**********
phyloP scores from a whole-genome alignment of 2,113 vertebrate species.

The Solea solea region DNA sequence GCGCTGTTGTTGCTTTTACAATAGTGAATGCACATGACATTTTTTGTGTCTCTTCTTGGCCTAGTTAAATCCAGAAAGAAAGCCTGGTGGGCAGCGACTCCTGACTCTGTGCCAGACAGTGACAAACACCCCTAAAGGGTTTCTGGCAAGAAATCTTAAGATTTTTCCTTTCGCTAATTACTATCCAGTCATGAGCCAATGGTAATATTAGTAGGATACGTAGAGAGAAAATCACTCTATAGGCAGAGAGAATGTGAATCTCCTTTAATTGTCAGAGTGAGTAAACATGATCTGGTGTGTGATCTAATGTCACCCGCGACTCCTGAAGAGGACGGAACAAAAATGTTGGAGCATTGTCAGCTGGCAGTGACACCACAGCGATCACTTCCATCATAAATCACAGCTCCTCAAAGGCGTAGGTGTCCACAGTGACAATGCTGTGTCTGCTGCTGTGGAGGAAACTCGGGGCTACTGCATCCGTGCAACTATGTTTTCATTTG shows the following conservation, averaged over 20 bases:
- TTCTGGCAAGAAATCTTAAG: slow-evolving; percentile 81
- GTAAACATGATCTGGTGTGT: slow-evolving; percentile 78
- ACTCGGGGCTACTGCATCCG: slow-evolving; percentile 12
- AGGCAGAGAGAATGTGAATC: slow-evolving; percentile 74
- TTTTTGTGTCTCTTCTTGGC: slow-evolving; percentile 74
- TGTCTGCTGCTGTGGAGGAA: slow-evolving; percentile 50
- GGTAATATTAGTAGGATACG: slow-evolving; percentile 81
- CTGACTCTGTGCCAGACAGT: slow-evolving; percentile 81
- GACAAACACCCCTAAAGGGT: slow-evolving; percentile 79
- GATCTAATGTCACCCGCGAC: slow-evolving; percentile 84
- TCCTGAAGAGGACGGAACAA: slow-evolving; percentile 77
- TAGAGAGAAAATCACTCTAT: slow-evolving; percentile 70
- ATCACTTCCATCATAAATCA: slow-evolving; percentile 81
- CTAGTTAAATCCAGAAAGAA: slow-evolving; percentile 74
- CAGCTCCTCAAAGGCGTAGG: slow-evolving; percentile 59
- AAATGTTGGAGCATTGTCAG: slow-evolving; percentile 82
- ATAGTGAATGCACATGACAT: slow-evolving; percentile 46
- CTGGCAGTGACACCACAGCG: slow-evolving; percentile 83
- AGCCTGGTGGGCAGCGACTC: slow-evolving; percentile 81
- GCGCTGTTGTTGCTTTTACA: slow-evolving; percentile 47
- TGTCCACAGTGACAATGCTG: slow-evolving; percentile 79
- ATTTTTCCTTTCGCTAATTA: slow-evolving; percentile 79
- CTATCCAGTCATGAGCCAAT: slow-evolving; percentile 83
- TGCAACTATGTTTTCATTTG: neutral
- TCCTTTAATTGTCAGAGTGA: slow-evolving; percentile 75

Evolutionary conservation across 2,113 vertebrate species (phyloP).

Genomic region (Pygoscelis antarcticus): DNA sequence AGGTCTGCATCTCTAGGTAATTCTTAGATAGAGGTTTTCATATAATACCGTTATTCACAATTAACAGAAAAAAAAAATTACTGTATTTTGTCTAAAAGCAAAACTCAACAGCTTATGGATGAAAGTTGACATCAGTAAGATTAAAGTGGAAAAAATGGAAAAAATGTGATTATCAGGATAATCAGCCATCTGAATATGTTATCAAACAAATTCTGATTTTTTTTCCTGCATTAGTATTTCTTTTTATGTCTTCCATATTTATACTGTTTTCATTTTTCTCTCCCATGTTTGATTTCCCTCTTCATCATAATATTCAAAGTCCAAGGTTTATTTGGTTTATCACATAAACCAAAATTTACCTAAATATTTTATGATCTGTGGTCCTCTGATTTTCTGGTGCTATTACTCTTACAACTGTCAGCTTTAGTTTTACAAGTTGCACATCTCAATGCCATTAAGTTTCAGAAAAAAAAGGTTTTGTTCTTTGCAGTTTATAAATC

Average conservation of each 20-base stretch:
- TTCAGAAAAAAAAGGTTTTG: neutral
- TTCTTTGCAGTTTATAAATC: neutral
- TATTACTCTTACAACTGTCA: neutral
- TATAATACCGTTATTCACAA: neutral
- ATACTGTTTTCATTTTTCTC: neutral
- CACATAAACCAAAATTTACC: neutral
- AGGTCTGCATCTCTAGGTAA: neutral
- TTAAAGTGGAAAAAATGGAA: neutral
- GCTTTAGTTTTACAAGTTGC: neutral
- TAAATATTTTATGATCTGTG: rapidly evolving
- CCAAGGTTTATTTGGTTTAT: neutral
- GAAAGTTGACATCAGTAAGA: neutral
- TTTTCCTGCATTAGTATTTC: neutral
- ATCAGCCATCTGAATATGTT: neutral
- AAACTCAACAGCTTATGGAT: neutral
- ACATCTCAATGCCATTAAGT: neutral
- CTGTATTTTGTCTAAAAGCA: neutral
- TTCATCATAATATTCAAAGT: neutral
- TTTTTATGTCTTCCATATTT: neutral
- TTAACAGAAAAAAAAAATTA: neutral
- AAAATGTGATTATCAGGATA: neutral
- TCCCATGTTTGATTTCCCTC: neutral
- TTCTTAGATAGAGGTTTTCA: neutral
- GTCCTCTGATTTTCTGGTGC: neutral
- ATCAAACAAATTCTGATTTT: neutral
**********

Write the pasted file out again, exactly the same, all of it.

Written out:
phyloP scores from a whole-genome alignment of 2,113 vertebrate species.

The Solea solea region DNA sequence GCGCTGTTGTTGCTTTTACAATAGTGAATGCACATGACATTTTTTGTGTCTCTTCTTGGCCTAGTTAAATCCAGAAAGAAAGCCTGGTGGGCAGCGACTCCTGACTCTGTGCCAGACAGTGACAAACACCCCTAAAGGGTTTCTGGCAAGAAATCTTAAGATTTTTCCTTTCGCTAATTACTATCCAGTCATGAGCCAATGGTAATATTAGTAGGATACGTAGAGAGAAAATCACTCTATAGGCAGAGAGAATGTGAATCTCCTTTAATTGTCAGAGTGAGTAAACATGATCTGGTGTGTGATCTAATGTCACCCGCGACTCCTGAAGAGGACGGAACAAAAATGTTGGAGCATTGTCAGCTGGCAGTGACACCACAGCGATCACTTCCATCATAAATCACAGCTCCTCAAAGGCGTAGGTGTCCACAGTGACAATGCTGTGTCTGCTGCTGTGGAGGAAACTCGGGGCTACTGCATCCGTGCAACTATGTTTTCATTTG shows the following conservation, averaged over 20 bases:
- TTCTGGCAAGAAATCTTAAG: slow-evolving; percentile 81
- GTAAACATGATCTGGTGTGT: slow-evolving; percentile 78
- ACTCGGGGCTACTGCATCCG: slow-evolving; percentile 12
- AGGCAGAGAGAATGTGAATC: slow-evolving; percentile 74
- TTTTTGTGTCTCTTCTTGGC: slow-evolving; percentile 74
- TGTCTGCTGCTGTGGAGGAA: slow-evolving; percentile 50
- GGTAATATTAGTAGGATACG: slow-evolving; percentile 81
- CTGACTCTGTGCCAGACAGT: slow-evolving; percentile 81
- GACAAACACCCCTAAAGGGT: slow-evolving; percentile 79
- GATCTAATGTCACCCGCGAC: slow-evolving; percentile 84
- TCCTGAAGAGGACGGAACAA: slow-evolving; percentile 77
- TAGAGAGAAAATCACTCTAT: slow-evolving; percentile 70
- ATCACTTCCATCATAAATCA: slow-evolving; percentile 81
- CTAGTTAAATCCAGAAAGAA: slow-evolving; percentile 74
- CAGCTCCTCAAAGGCGTAGG: slow-evolving; percentile 59
- AAATGTTGGAGCATTGTCAG: slow-evolving; percentile 82
- ATAGTGAATGCACATGACAT: slow-evolving; percentile 46
- CTGGCAGTGACACCACAGCG: slow-evolving; percentile 83
- AGCCTGGTGGGCAGCGACTC: slow-evolving; percentile 81
- GCGCTGTTGTTGCTTTTACA: slow-evolving; percentile 47
- TGTCCACAGTGACAATGCTG: slow-evolving; percentile 79
- ATTTTTCCTTTCGCTAATTA: slow-evolving; percentile 79
- CTATCCAGTCATGAGCCAAT: slow-evolving; percentile 83
- TGCAACTATGTTTTCATTTG: neutral
- TCCTTTAATTGTCAGAGTGA: slow-evolving; percentile 75

Evolutionary conservation across 2,113 vertebrate species (phyloP).

Genomic region (Pygoscelis antarcticus): DNA sequence AGGTCTGCATCTCTAGGTAATTCTTAGATAGAGGTTTTCATATAATACCGTTATTCACAATTAACAGAAAAAAAAAATTACTGTATTTTGTCTAAAAGCAAAACTCAACAGCTTATGGATGAAAGTTGACATCAGTAAGATTAAAGTGGAAAAAATGGAAAAAATGTGATTATCAGGATAATCAGCCATCTGAATATGTTATCAAACAAATTCTGATTTTTTTTCCTGCATTAGTATTTCTTTTTATGTCTTCCATATTTATACTGTTTTCATTTTTCTCTCCCATGTTTGATTTCCCTCTTCATCATAATATTCAAAGTCCAAGGTTTATTTGGTTTATCACATAAACCAAAATTTACCTAAATATTTTATGATCTGTGGTCCTCTGATTTTCTGGTGCTATTACTCTTACAACTGTCAGCTTTAGTTTTACAAGTTGCACATCTCAATGCCATTAAGTTTCAGAAAAAAAAGGTTTTGTTCTTTGCAGTTTATAAATC

Average conservation of each 20-base stretch:
- TTCAGAAAAAAAAGGTTTTG: neutral
- TTCTTTGCAGTTTATAAATC: neutral
- TATTACTCTTACAACTGTCA: neutral
- TATAATACCGTTATTCACAA: neutral
- ATACTGTTTTCATTTTTCTC: neutral
- CACATAAACCAAAATTTACC: neutral
- AGGTCTGCATCTCTAGGTAA: neutral
- TTAAAGTGGAAAAAATGGAA: neutral
- GCTTTAGTTTTACAAGTTGC: neutral
- TAAATATTTTATGATCTGTG: rapidly evolving
- CCAAGGTTTATTTGGTTTAT: neutral
- GAAAGTTGACATCAGTAAGA: neutral
- TTTTCCTGCATTAGTATTTC: neutral
- ATCAGCCATCTGAATATGTT: neutral
- AAACTCAACAGCTTATGGAT: neutral
- ACATCTCAATGCCATTAAGT: neutral
- CTGTATTTTGTCTAAAAGCA: neutral
- TTCATCATAATATTCAAAGT: neutral
- TTTTTATGTCTTCCATATTT: neutral
- TTAACAGAAAAAAAAAATTA: neutral
- AAAATGTGATTATCAGGATA: neutral
- TCCCATGTTTGATTTCCCTC: neutral
- TTCTTAGATAGAGGTTTTCA: neutral
- GTCCTCTGATTTTCTGGTGC: neutral
- ATCAAACAAATTCTGATTTT: neutral